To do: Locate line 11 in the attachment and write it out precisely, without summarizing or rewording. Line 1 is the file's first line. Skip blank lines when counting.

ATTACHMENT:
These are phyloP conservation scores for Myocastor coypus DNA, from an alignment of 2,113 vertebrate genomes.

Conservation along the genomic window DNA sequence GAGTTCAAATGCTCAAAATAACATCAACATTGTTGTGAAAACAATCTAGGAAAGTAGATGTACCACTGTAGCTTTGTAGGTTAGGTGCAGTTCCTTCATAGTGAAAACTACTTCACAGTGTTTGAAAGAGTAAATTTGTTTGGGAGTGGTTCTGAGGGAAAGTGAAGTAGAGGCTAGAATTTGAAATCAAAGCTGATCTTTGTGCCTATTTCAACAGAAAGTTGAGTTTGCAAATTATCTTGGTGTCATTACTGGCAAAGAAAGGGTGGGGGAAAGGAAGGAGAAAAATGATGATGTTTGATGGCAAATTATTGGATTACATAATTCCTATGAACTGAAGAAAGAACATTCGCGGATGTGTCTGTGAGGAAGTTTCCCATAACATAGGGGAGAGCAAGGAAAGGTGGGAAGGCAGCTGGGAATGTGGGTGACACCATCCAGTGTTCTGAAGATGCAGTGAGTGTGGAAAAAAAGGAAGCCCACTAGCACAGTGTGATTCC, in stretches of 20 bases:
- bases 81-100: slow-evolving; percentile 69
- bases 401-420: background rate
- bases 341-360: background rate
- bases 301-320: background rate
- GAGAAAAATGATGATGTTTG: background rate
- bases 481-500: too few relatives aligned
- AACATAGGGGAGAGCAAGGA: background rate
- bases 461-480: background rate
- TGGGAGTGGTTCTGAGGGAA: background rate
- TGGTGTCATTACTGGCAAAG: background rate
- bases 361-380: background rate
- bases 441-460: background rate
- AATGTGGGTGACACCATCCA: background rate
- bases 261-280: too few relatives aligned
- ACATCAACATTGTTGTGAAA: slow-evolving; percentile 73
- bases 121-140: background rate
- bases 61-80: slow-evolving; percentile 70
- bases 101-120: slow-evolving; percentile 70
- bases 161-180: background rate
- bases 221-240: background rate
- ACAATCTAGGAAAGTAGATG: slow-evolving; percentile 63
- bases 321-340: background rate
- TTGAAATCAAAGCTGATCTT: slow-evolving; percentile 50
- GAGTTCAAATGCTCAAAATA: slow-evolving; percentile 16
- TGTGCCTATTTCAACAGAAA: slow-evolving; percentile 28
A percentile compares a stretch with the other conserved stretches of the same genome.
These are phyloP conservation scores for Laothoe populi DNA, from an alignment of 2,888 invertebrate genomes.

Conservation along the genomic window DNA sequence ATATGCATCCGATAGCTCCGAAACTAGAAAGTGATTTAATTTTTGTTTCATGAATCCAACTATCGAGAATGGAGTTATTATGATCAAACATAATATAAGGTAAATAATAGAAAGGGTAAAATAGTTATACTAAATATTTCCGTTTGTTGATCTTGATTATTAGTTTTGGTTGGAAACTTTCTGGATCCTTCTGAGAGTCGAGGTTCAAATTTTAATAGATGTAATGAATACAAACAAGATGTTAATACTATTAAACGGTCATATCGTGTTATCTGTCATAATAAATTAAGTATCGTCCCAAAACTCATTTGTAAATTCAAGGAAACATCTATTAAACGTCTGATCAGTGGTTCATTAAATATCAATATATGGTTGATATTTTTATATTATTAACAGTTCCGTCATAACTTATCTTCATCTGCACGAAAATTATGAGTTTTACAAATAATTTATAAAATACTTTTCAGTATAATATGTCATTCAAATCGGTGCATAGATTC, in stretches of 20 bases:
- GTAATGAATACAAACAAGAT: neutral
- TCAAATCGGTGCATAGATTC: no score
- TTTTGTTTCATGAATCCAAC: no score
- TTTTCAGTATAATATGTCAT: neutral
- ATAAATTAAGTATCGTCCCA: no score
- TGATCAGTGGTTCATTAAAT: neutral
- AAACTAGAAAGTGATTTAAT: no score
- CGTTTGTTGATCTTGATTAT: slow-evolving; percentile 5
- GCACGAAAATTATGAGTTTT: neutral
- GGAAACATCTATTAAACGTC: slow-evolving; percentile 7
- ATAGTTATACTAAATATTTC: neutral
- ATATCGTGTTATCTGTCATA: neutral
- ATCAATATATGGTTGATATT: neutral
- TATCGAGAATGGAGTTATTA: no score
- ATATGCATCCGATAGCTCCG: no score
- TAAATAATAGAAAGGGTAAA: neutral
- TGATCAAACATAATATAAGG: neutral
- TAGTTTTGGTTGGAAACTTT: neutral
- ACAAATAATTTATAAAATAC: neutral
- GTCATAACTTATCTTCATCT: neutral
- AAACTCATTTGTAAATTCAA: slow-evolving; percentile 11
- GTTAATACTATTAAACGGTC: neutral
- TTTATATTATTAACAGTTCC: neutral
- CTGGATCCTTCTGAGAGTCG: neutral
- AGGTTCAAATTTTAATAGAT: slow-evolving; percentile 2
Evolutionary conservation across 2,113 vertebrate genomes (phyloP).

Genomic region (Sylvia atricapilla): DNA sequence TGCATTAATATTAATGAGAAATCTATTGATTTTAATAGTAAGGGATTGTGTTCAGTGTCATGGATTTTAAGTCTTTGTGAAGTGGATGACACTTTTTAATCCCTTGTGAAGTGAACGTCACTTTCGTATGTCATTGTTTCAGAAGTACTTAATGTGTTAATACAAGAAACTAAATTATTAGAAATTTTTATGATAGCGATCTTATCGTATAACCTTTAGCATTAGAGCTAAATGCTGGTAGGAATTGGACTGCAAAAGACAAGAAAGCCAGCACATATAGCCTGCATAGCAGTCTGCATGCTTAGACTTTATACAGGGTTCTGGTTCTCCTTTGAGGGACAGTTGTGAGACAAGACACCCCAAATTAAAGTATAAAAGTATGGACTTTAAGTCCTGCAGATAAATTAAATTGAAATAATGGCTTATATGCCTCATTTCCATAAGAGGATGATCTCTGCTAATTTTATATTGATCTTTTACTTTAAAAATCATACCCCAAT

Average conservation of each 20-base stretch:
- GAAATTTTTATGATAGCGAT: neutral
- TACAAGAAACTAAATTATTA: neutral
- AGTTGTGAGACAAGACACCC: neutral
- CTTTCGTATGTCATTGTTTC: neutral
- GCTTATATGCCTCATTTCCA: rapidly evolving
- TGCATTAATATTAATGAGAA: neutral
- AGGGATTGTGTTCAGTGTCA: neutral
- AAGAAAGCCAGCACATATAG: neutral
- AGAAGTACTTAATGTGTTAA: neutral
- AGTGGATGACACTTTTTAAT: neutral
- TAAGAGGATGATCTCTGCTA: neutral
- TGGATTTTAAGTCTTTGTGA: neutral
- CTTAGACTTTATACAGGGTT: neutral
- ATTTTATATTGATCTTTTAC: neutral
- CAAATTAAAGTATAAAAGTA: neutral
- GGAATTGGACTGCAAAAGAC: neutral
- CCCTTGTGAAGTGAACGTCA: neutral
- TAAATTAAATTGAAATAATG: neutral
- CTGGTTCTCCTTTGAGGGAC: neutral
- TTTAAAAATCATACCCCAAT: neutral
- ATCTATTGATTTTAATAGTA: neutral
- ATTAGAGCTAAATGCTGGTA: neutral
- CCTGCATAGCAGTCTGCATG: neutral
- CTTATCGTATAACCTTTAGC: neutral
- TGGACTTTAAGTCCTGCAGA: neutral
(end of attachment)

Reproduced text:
- TGGGAGTGGTTCTGAGGGAA: background rate